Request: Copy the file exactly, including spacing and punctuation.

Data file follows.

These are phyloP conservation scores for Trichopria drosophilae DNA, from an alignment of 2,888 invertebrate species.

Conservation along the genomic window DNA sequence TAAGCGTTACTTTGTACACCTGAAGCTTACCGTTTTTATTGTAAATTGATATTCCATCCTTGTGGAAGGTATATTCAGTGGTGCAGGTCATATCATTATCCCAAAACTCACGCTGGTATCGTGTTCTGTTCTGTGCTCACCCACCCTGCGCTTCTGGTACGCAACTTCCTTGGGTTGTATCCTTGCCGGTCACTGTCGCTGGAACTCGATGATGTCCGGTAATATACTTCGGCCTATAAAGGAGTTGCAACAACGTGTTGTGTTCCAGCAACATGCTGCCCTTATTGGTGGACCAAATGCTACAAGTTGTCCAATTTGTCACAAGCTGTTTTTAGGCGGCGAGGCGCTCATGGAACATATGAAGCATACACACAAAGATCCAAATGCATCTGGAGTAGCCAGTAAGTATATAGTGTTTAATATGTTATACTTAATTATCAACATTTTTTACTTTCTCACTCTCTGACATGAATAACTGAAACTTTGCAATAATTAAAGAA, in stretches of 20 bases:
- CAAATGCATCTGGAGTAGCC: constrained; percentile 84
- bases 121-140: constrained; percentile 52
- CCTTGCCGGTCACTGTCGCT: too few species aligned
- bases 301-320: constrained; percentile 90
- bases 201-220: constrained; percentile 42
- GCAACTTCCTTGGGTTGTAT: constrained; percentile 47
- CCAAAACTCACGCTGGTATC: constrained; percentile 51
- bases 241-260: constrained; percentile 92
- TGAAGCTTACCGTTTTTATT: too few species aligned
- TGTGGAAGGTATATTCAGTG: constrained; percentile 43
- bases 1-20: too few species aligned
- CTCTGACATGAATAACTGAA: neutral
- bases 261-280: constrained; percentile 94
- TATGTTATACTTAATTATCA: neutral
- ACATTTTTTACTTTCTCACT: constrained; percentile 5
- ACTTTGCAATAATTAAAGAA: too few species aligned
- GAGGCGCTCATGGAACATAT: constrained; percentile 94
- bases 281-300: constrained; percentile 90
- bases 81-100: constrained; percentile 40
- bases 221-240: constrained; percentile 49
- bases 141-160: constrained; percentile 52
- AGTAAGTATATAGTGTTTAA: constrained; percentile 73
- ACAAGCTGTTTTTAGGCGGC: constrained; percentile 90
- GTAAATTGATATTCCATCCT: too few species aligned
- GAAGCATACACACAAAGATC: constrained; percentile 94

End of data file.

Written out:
These are phyloP conservation scores for Trichopria drosophilae DNA, from an alignment of 2,888 invertebrate species.

Conservation along the genomic window DNA sequence TAAGCGTTACTTTGTACACCTGAAGCTTACCGTTTTTATTGTAAATTGATATTCCATCCTTGTGGAAGGTATATTCAGTGGTGCAGGTCATATCATTATCCCAAAACTCACGCTGGTATCGTGTTCTGTTCTGTGCTCACCCACCCTGCGCTTCTGGTACGCAACTTCCTTGGGTTGTATCCTTGCCGGTCACTGTCGCTGGAACTCGATGATGTCCGGTAATATACTTCGGCCTATAAAGGAGTTGCAACAACGTGTTGTGTTCCAGCAACATGCTGCCCTTATTGGTGGACCAAATGCTACAAGTTGTCCAATTTGTCACAAGCTGTTTTTAGGCGGCGAGGCGCTCATGGAACATATGAAGCATACACACAAAGATCCAAATGCATCTGGAGTAGCCAGTAAGTATATAGTGTTTAATATGTTATACTTAATTATCAACATTTTTTACTTTCTCACTCTCTGACATGAATAACTGAAACTTTGCAATAATTAAAGAA, in stretches of 20 bases:
- CAAATGCATCTGGAGTAGCC: constrained; percentile 84
- bases 121-140: constrained; percentile 52
- CCTTGCCGGTCACTGTCGCT: too few species aligned
- bases 301-320: constrained; percentile 90
- bases 201-220: constrained; percentile 42
- GCAACTTCCTTGGGTTGTAT: constrained; percentile 47
- CCAAAACTCACGCTGGTATC: constrained; percentile 51
- bases 241-260: constrained; percentile 92
- TGAAGCTTACCGTTTTTATT: too few species aligned
- TGTGGAAGGTATATTCAGTG: constrained; percentile 43
- bases 1-20: too few species aligned
- CTCTGACATGAATAACTGAA: neutral
- bases 261-280: constrained; percentile 94
- TATGTTATACTTAATTATCA: neutral
- ACATTTTTTACTTTCTCACT: constrained; percentile 5
- ACTTTGCAATAATTAAAGAA: too few species aligned
- GAGGCGCTCATGGAACATAT: constrained; percentile 94
- bases 281-300: constrained; percentile 90
- bases 81-100: constrained; percentile 40
- bases 221-240: constrained; percentile 49
- bases 141-160: constrained; percentile 52
- AGTAAGTATATAGTGTTTAA: constrained; percentile 73
- ACAAGCTGTTTTTAGGCGGC: constrained; percentile 90
- GTAAATTGATATTCCATCCT: too few species aligned
- GAAGCATACACACAAAGATC: constrained; percentile 94